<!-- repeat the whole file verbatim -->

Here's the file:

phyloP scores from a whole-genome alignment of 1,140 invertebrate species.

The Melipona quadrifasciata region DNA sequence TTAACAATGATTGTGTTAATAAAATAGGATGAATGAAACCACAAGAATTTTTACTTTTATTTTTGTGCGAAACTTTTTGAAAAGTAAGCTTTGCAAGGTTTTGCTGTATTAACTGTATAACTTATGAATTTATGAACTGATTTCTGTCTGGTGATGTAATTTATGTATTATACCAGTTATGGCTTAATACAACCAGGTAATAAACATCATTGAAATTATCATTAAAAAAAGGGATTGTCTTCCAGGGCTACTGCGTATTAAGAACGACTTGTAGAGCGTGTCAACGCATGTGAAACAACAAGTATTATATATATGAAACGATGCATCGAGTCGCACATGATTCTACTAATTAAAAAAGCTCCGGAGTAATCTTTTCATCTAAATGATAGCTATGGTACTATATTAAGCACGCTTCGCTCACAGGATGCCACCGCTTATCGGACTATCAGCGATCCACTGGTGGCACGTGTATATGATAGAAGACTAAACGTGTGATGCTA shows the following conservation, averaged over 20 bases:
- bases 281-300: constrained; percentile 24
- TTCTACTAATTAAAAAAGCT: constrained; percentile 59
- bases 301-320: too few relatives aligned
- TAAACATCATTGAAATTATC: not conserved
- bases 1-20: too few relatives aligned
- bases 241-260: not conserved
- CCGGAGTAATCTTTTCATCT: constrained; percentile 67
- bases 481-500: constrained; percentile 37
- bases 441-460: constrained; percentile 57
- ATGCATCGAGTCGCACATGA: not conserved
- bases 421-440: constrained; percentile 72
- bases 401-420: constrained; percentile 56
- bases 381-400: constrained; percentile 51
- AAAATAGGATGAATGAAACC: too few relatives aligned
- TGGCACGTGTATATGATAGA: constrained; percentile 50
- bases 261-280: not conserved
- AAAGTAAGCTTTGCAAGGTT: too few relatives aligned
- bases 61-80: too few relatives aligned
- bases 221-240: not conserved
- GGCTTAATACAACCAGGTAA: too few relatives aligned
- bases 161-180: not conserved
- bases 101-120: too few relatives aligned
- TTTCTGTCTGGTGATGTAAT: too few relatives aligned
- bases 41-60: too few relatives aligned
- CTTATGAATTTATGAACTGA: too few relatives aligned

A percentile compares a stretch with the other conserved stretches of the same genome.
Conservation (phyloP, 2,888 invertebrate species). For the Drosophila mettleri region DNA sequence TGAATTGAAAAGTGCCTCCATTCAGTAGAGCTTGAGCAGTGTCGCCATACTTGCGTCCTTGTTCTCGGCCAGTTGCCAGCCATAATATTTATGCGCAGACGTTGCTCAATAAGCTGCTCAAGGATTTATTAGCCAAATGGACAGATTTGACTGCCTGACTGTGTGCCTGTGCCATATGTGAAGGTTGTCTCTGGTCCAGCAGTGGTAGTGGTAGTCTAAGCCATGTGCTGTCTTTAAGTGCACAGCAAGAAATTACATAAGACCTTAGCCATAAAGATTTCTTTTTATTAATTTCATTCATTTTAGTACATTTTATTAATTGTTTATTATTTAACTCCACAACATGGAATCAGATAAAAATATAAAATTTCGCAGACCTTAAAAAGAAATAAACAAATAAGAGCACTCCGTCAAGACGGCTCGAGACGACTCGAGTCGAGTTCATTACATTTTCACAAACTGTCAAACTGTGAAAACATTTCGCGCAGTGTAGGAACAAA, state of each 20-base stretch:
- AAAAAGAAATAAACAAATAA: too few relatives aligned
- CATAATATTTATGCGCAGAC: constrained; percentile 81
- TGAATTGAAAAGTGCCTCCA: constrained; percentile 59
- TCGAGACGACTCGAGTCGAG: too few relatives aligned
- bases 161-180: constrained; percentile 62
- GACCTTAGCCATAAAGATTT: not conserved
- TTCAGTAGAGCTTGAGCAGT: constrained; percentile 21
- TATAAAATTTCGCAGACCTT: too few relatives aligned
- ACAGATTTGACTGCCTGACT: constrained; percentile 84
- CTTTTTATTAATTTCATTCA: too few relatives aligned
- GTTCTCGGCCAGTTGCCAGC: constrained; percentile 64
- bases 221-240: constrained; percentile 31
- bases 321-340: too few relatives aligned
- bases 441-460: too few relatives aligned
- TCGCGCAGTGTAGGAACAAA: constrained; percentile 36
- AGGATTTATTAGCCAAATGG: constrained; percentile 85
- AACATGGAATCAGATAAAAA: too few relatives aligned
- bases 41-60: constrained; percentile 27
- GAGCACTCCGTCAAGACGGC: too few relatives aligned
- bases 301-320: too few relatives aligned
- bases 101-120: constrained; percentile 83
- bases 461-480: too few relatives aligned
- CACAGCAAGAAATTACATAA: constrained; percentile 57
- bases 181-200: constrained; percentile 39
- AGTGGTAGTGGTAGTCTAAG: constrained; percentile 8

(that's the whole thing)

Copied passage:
phyloP scores from a whole-genome alignment of 1,140 invertebrate species.

The Melipona quadrifasciata region DNA sequence TTAACAATGATTGTGTTAATAAAATAGGATGAATGAAACCACAAGAATTTTTACTTTTATTTTTGTGCGAAACTTTTTGAAAAGTAAGCTTTGCAAGGTTTTGCTGTATTAACTGTATAACTTATGAATTTATGAACTGATTTCTGTCTGGTGATGTAATTTATGTATTATACCAGTTATGGCTTAATACAACCAGGTAATAAACATCATTGAAATTATCATTAAAAAAAGGGATTGTCTTCCAGGGCTACTGCGTATTAAGAACGACTTGTAGAGCGTGTCAACGCATGTGAAACAACAAGTATTATATATATGAAACGATGCATCGAGTCGCACATGATTCTACTAATTAAAAAAGCTCCGGAGTAATCTTTTCATCTAAATGATAGCTATGGTACTATATTAAGCACGCTTCGCTCACAGGATGCCACCGCTTATCGGACTATCAGCGATCCACTGGTGGCACGTGTATATGATAGAAGACTAAACGTGTGATGCTA shows the following conservation, averaged over 20 bases:
- bases 281-300: constrained; percentile 24
- TTCTACTAATTAAAAAAGCT: constrained; percentile 59
- bases 301-320: too few relatives aligned
- TAAACATCATTGAAATTATC: not conserved
- bases 1-20: too few relatives aligned
- bases 241-260: not conserved
- CCGGAGTAATCTTTTCATCT: constrained; percentile 67
- bases 481-500: constrained; percentile 37
- bases 441-460: constrained; percentile 57
- ATGCATCGAGTCGCACATGA: not conserved
- bases 421-440: constrained; percentile 72
- bases 401-420: constrained; percentile 56
- bases 381-400: constrained; percentile 51
- AAAATAGGATGAATGAAACC: too few relatives aligned
- TGGCACGTGTATATGATAGA: constrained; percentile 50
- bases 261-280: not conserved
- AAAGTAAGCTTTGCAAGGTT: too few relatives aligned
- bases 61-80: too few relatives aligned
- bases 221-240: not conserved
- GGCTTAATACAACCAGGTAA: too few relatives aligned
- bases 161-180: not conserved
- bases 101-120: too few relatives aligned
- TTTCTGTCTGGTGATGTAAT: too few relatives aligned
- bases 41-60: too few relatives aligned
- CTTATGAATTTATGAACTGA: too few relatives aligned

A percentile compares a stretch with the other conserved stretches of the same genome.
Conservation (phyloP, 2,888 invertebrate species). For the Drosophila mettleri region DNA sequence TGAATTGAAAAGTGCCTCCATTCAGTAGAGCTTGAGCAGTGTCGCCATACTTGCGTCCTTGTTCTCGGCCAGTTGCCAGCCATAATATTTATGCGCAGACGTTGCTCAATAAGCTGCTCAAGGATTTATTAGCCAAATGGACAGATTTGACTGCCTGACTGTGTGCCTGTGCCATATGTGAAGGTTGTCTCTGGTCCAGCAGTGGTAGTGGTAGTCTAAGCCATGTGCTGTCTTTAAGTGCACAGCAAGAAATTACATAAGACCTTAGCCATAAAGATTTCTTTTTATTAATTTCATTCATTTTAGTACATTTTATTAATTGTTTATTATTTAACTCCACAACATGGAATCAGATAAAAATATAAAATTTCGCAGACCTTAAAAAGAAATAAACAAATAAGAGCACTCCGTCAAGACGGCTCGAGACGACTCGAGTCGAGTTCATTACATTTTCACAAACTGTCAAACTGTGAAAACATTTCGCGCAGTGTAGGAACAAA, state of each 20-base stretch:
- AAAAAGAAATAAACAAATAA: too few relatives aligned
- CATAATATTTATGCGCAGAC: constrained; percentile 81
- TGAATTGAAAAGTGCCTCCA: constrained; percentile 59
- TCGAGACGACTCGAGTCGAG: too few relatives aligned
- bases 161-180: constrained; percentile 62
- GACCTTAGCCATAAAGATTT: not conserved
- TTCAGTAGAGCTTGAGCAGT: constrained; percentile 21
- TATAAAATTTCGCAGACCTT: too few relatives aligned
- ACAGATTTGACTGCCTGACT: constrained; percentile 84
- CTTTTTATTAATTTCATTCA: too few relatives aligned
- GTTCTCGGCCAGTTGCCAGC: constrained; percentile 64
- bases 221-240: constrained; percentile 31
- bases 321-340: too few relatives aligned
- bases 441-460: too few relatives aligned
- TCGCGCAGTGTAGGAACAAA: constrained; percentile 36
- AGGATTTATTAGCCAAATGG: constrained; percentile 85
- AACATGGAATCAGATAAAAA: too few relatives aligned
- bases 41-60: constrained; percentile 27
- GAGCACTCCGTCAAGACGGC: too few relatives aligned
- bases 301-320: too few relatives aligned
- bases 101-120: constrained; percentile 83
- bases 461-480: too few relatives aligned
- CACAGCAAGAAATTACATAA: constrained; percentile 57
- bases 181-200: constrained; percentile 39
- AGTGGTAGTGGTAGTCTAAG: constrained; percentile 8